– | I / / / | IV / / / | V / / / | I / / / |
– | I / / / | IIm / / / | V / / / | I / / / |
– | IIIm / / / | VIm / / / | IIm / / / | V / / / |
Although there are a lot of things to learn, you should definitely invest time in teaching yourself to identify song keys quickly and break down the chord progressions into numerical grids. You’ll be surprised how fast your understanding and ear training will develop and help you anticipate harmonic movement.
I am excited to be conducting a few workshops in the upcoming months! Here’s what’s on tap…
- Friday – Jan 26, 2018
- 8:45 – 9:45 am
- Exploring the Fretboard – Improvising using the CAGED system
- 8:45 – 9:45 am
- Saturday – Jan 27, 2018
- 11:15 – 12:15 pm
- Guitarists Need Rhythm – Teaching Strumming and Finger Picking Patterns through Songwriting
- 11:15 – 12:15 pm
- February 4-11, 2018
- Guitarist Need Rhythm – strumming and finger picking patterns (Beginner / Intermediate)
- Make it Sing – finding your voice on the guitar (Beginner / Intermediate)
- Exploring the Fretboard – chord shapes and scales up the neck (Intermediate / Advanced)
- Saturday – March 10, 2018
- 7:00-8:00 am
- Art of the Jazz Duo: Where Chamber Music Meets Improvisation
- Duets offer an unparalleled opportunity for two musicians to converse in an intimate, exposed setting. Many jazz musicians have used this to their advantage, creating works that sound closer to modern chamber music. Presenters Greg Byers and Parker Smith will explore the rich history of jazz duets, demonstrate strategies each half can employ, and outline how students of any ability level can listen and interact with a partner.
- 7:00-8:00 am
- Saturday – March 31, 2018
- 10:00-11:30 am
- Exploring the Fretboard – Improvising using the CAGED system
- This session will focus on how to use five open chord shapes to map out the entire fretboard. This chord based approach to soloing is helpful for the beginning to advanced improviser. Differences between harmonic concepts, practice techniques and ear training will be discussed.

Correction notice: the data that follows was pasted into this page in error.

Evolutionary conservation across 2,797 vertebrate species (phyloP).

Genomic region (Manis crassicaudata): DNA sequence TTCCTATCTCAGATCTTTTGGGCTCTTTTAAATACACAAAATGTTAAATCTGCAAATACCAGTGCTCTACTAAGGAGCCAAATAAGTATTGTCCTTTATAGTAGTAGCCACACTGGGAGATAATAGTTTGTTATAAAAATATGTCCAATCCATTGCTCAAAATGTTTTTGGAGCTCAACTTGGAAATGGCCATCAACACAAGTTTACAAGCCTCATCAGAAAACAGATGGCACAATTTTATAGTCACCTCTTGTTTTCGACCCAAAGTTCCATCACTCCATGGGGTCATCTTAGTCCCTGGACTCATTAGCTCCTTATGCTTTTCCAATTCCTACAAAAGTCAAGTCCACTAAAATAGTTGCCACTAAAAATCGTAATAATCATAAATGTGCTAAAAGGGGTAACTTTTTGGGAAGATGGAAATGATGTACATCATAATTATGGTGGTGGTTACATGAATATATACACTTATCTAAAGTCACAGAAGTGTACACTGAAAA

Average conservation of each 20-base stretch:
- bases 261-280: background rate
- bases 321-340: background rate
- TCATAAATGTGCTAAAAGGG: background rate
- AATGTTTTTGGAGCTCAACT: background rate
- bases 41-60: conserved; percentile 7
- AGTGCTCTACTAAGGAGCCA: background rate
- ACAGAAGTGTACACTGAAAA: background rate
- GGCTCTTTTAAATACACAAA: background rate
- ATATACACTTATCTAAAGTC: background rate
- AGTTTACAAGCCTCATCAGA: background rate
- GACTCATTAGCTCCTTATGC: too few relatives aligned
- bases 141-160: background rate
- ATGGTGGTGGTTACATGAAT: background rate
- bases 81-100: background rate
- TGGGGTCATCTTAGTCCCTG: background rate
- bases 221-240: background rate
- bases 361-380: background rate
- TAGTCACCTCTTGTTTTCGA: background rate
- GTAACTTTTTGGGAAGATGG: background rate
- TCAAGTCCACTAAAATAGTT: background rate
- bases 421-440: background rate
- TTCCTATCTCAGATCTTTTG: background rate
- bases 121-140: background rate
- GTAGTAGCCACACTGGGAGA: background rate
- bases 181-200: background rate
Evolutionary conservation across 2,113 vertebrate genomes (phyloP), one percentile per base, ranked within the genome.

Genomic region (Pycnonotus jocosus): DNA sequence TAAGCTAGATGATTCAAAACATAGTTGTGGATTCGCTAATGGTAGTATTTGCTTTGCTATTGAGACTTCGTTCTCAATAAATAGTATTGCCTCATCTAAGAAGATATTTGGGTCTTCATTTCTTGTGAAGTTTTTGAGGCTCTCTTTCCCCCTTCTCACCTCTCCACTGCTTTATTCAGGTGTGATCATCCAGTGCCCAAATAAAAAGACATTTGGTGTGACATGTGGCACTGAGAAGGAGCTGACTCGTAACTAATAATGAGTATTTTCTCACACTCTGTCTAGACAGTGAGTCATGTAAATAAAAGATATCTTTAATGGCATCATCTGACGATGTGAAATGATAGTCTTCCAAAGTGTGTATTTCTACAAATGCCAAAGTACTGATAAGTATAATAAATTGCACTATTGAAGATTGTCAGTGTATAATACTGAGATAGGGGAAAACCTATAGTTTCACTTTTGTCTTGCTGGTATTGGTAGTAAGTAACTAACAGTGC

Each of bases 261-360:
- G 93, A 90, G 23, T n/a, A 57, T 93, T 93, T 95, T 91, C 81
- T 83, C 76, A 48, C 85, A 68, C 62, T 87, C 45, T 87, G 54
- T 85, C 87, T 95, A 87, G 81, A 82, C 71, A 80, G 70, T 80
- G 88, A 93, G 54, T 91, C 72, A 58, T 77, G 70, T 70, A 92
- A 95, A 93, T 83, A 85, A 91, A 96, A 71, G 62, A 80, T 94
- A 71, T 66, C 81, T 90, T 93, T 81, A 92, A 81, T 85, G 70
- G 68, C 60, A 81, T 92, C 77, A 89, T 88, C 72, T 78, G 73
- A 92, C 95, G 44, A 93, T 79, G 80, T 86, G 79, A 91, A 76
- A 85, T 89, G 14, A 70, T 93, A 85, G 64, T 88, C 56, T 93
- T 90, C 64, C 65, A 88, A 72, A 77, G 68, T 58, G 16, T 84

- $30 for current students $40 for new students
- 10:00-11:30 am
Great job in the Fall Student Showcase at The Pullman everyone! At Guitar Shed there is a performance opportunity for each season. We have a Spring and Fall Student Showcase as well as a Summer and Winter Recital. Keep an eye out for more performance opportunities in addition to these soon!
At our Fall Student Showcase this past weekend we had some first time performers as well as seasoned veterans. All of our Guitar Shedders played beautifully! Thank you for having the courage to perform in front of a live audience. I encourage you to treat each performance as a unique learning opportunity and treat them objectively. It takes some effort to be able to objectively view both the positive and negative aspects of your performance. Make sure to use all aspects of your playing as a tool to keep your ego in check.
There is much to be learned from the performance process and a variety of internal and external factors can affect your desired outcome. By performing regularly, you are able to diminish performance anxiety and grow exponentially as a musician.
After listening to a segment on NPR about generation “iGen” I couldn’t help but think about the role music plays in mental health. iGen refers to children born in the mid 1990’s or later and is the first generation to spend their entire adolescence in the age of the smartphone. Most of our young students at Guitar Shed fall into this age range and are doing great things to not succumb to the pitfalls of their generation. They are playing music!
You know what is great about music lessons? During a lesson we are playing music, and if we do use our phones (which is very rare) it is for a tuner or a metronome…not Snapchat or Instagram. Students and teachers are developing a relationship in the real world without distractions.
Music lessons also get people out of the house! There is a reason we don’t do in-home lessons or online lessons at Guitar Shed. Community. We see all of our students and families every week and watch them grow with each performance. We know about their struggles and victories, encouraging them every step of the way.
Studies show that teenagers in iGen are much physically safer, but on the brink of a mental health crisis. Some of the negative impacts that have been linked to too much screen time are loneliness, depression, isolation, sleep deprivation, increased suicide attempts, lack of focus… the list goes on.
An article about iGen in the Atlantic gives the following advice…. “Put down the phone, turn off the laptop, and do something—anything—that does not involve a screen.” Although iGen is the target of this discussion, we adults are not immune either. There are countless benefits to playing and learning an instrument, but now we all need music more than ever.